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Tech at Night: FCC is still a problem. GOP vs UN-run Internet. Snowden complains ironically.

Tech at Night

I know, I’m late again. Turns out after being sick my body’s just been exhausted recovering. We’ll be better off next week.

Ajit Pai came to RedState on Friday to tell us about the Zapple Doctrine was being used by the FCC to stifle freedom of speech, specifically to try to hinder Scott Walker. The Zapple Doctrine is now dead, but we need to check the FCC to keep it from returning.

Broadcasters also want to check the FCC but they’re going to the courts, the same way ISPs had to over Net Neutrality.

And House Republicans are hard at work to shut Net Neutrality down again, after the courts already had to slap it down twice before.

By the way, the extreme Net Neutrality alternative pushed by the far left, Title II Reclassification? It’s even worse, and runs directly counter to the deregulatory purpose of the Telecommunications Act.

Speaking of House Republicans, they also want to protect the Internet and freedom of speech on the Internet by keeping the UN, Russia, and China from hijacking ICANN, the organization that runs a lot of the Internet’s basic rules of the road, and keeps different networks compatible with each other. Naturally the surrendercrats and their industry donors think differently, showing how ridiculous people are when they say Republicans and Democrats are all the same.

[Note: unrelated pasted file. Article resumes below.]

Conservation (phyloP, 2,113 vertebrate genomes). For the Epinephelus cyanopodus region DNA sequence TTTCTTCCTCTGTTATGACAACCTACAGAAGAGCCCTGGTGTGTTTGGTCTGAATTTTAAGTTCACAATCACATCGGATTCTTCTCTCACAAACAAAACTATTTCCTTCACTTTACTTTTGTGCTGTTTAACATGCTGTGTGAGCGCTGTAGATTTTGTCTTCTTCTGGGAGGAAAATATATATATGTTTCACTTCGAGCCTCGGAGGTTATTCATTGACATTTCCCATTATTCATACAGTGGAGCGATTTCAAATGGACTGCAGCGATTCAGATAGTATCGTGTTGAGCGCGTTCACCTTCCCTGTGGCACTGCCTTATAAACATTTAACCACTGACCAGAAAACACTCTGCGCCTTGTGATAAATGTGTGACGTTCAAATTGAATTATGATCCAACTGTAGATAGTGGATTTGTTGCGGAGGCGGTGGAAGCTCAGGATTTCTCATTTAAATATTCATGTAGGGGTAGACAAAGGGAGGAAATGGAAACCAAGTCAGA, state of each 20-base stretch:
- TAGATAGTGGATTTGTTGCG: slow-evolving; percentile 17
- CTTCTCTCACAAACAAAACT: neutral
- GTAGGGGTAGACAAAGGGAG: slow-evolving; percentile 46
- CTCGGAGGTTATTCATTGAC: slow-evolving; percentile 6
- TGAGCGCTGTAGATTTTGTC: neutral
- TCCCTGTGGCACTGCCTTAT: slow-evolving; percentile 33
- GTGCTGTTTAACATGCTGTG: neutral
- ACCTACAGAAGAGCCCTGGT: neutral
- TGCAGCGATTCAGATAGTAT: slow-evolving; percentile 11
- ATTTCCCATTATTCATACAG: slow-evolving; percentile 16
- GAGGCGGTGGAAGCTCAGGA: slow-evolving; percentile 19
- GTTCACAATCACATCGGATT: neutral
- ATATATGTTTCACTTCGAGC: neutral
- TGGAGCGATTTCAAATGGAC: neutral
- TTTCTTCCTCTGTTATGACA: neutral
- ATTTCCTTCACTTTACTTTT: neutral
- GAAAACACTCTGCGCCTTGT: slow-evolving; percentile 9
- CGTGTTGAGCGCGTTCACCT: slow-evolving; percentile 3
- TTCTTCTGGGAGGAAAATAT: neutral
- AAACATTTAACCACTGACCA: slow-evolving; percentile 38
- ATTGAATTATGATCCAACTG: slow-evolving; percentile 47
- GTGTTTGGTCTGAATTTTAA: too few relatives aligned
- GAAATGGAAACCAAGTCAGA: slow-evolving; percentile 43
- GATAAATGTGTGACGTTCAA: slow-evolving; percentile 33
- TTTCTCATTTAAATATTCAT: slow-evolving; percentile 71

The traitor Edward Snowden may have gotten an infomercial on NBC, but a href=”http://thehill.com/policy/technology/207622-snowden-email-fell-short-of-nsa-criticism”>NSA refuted his claims in that interview. It’s amusing though to see that he’s actually claiming that the document release made by NSA was incomplete and misleading. The guy who fled to China and Russia wants us to believe his documents are full and genuine, but NSA’s are cherrypicked and lying. Heh.

Senate Democrats caved to the lawyer lobby on patent troll reform, but House Republicans continue to fight for something. Even better: the GOP idea currently isn’t a big comprehensive bill!

If you or I distributed a song from 1971 on the Internet without paying for a license, we’d be breaking the law. When radio does it, it’s perfectly legal. It’s time we fixed that, don’t you think?

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